Friday, May 23, 2008

Church Mouse by Graham Oakley


The first of the church mice stories by Graham Oakley sets the style and pace for each of the further adventures of the hilariously human mice. Arthur, the church mouse, feels lonely with only reformed cat Samson for company and invites all of the town mice to move into the church. At first, all goes well; the mice help out in return for cheese and life is good. But when Samson falls asleep during the Vicar’s sermon, the mice’s arrangement is ruined. However, thanks to a fortuitous burglar, Samson and the mice redeem themselves and there is a happy ending for everyone. This picture book is most suitable for children able to appreciate the ironic humor and detailed pictures, but will also be enjoyed by younger children, who can follow the action through the illustrations, and older children who will catch the sly jokes embedded in the text and illustrations. It is not suitable for large groups, as the pictures are fairly small and detailed.

The format of the illustrations and text shifts from page to page. The first page is a full-spread illustration of the village seen from above, with the single sentence of introductory text inset in the corner. The village is a mixture of modern and medieval, the older architecture of the houses and shops mixed with television aerials and cars, giving a picture of a traditional village moving comfortably into the modern world. The lines of the drawing direct the audience’s attention to the church, showing its central importance to the village and the story. After this introduction to the general setting, the rest of the story is told in illustrations of varying sizes interspersed with blocks of text. All of the illustrations are strongly realistic in style and the broader panoramas have the slightly fuzzy quality of a watercolor or unfocused photograph.

These individual illustrations tell a story of their own, at times paralleling and enhancing the narrative contained in the text but more often providing a humorous reinterpretation of the apparently bland narrative. For example, in the second coupling of illustration and text, the words read alone are without particular interest, “Arthur liked living in a church. For one thing, he was very fond of music, particularly if it was loud.” However, added to the picture of Arthur balancing on an ornately carved pillar directly in front of the organ’s pipes, his tail and whiskers streaming out behind him, eyes closed in ecstasy and conductor’s baton raised, these simple phrases become subtly humorous. Other small touches, such as Arthur meditating while perched upon the nose of a statue, perfectly express the dry wit of the story.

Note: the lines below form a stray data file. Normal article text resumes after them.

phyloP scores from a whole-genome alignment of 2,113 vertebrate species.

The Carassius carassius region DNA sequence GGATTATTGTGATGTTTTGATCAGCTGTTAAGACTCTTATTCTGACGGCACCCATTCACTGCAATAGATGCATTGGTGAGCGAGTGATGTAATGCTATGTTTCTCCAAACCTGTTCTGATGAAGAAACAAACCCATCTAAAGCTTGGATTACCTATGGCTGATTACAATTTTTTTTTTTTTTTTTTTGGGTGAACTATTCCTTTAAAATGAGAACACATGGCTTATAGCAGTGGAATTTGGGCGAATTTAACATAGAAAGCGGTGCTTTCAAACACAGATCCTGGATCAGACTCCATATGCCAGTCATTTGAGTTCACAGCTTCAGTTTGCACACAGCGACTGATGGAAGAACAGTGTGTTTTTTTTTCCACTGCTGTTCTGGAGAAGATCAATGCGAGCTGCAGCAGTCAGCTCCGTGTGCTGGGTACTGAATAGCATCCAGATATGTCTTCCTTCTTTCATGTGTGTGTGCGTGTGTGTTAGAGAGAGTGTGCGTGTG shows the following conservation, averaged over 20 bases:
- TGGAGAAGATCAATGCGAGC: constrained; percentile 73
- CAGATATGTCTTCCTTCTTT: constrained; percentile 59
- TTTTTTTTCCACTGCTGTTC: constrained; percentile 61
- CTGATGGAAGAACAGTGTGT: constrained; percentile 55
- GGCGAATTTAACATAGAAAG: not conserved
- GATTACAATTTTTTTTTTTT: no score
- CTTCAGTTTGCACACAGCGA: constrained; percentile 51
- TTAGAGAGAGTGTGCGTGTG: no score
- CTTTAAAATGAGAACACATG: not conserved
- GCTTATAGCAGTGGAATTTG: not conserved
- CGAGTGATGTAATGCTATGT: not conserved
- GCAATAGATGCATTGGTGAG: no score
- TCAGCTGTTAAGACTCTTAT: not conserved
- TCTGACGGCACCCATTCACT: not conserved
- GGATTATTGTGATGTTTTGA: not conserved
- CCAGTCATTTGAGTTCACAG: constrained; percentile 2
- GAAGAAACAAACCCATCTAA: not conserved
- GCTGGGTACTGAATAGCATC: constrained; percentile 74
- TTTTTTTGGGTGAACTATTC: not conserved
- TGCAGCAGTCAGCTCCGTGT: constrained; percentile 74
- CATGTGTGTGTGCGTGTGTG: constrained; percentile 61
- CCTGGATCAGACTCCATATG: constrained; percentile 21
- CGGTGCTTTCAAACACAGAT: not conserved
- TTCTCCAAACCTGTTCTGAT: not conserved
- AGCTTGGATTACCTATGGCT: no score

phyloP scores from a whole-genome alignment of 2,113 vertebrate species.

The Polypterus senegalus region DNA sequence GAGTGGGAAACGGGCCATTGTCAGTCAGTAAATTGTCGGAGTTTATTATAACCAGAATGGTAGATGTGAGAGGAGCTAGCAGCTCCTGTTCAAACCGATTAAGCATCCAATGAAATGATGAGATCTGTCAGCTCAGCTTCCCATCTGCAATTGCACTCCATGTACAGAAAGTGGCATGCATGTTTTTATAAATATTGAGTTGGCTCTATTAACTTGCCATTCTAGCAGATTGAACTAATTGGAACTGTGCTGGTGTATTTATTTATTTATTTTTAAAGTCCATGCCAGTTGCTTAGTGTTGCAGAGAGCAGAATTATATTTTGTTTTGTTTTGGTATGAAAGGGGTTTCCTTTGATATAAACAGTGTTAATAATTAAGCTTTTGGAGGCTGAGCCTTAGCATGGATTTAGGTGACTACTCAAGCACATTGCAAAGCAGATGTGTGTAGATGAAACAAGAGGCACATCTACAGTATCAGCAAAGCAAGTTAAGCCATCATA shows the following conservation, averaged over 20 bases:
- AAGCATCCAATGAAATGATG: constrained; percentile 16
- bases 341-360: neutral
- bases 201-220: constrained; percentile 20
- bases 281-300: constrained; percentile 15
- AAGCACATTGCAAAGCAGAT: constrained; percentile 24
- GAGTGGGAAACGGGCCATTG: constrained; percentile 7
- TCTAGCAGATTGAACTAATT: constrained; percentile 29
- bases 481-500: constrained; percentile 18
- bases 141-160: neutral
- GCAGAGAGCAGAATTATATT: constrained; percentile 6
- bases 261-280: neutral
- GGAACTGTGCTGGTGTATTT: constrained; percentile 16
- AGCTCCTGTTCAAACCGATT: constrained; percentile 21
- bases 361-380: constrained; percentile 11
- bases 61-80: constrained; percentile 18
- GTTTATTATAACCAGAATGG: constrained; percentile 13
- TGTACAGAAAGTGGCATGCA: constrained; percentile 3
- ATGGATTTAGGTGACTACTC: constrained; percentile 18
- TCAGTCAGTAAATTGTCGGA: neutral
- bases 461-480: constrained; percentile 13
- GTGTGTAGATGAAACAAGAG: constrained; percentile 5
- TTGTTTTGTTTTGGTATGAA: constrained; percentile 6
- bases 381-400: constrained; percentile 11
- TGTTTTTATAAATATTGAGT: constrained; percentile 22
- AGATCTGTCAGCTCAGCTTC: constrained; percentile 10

The illustrations have a strong background of earth colors, the multitudes of gray and brown mice, their colors shifting with the surrounding setting, the stone and brick of the church, the deep orange of Samson the cat, all linking the animals to the country village and maintaining its rural flavor. However, dashes of bright color hint at increasing modernization, as seen in a bright red car and the sometimes garish clothes of the villagers. In the third section of the narrative, after Samson and the mice’s disgrace, the illustrations shift the story, first changing in format to cover double pages and allow for larger blocks of text, but also reemphasizing the earth colors in the wood of the empty church and then warming into the evening fire and Samson and Arthur’s miserable disgrace. After this transition, the story shifts back to the sets of illustration and text, all of the illustrations being drawn in blue and white shades showing the night-time action of the burglar and his apprehension by Samson and the mice.

A great deal of the humor of the story derives from the detailed expressions on the character’s faces. Although the mice remain a largely anonymous group, excepting only Arthur and his new rival and sometimes friend Humphrey the school mouse, each mouse is drawn with a specific expression and role in each individual illustration. They are lifelike in their general anatomy, but anthropomorphized in expression and movement. Their strong communal attitude is expressed in their consistent portrayal in groups, both large and small. Samson also contributes to the hilarity of the tale, continuously being drawn into the mice’s plans against his will, as can be seen in his patient but at times bewildered expression.

Although in some ways the book could be considered outdated, especially in the clothing of the townspeople and a few British cultural references in the text, the innate humor and action of the story and illustrations remains. Younger children especially will enjoy the narrative and action of the pictures themselves, as the groups of mice alternately argue and cooperate in their tasks and adventures. This is a story children can enjoy again and again, finding new elements as they grow older and catch the irony and sarcasm conveyed by the combination of text and art or discover hidden jokes in the illustrations themselves.

Verdict: FYI this review is extremely lengthy because it is actually an assigned review I wrote in graduate school. Anyways. While the church mice aren't for everyone, enough parents will rediscover them with joy that it's worth hunting down the reprint of the first title at least.


ISBN: 978-1935279693; Published September 2010 by Kane Miller (reprint - I've reviewed it later with commentary on changes); Borrowed from the library; Used original edition purchased for my personal collection

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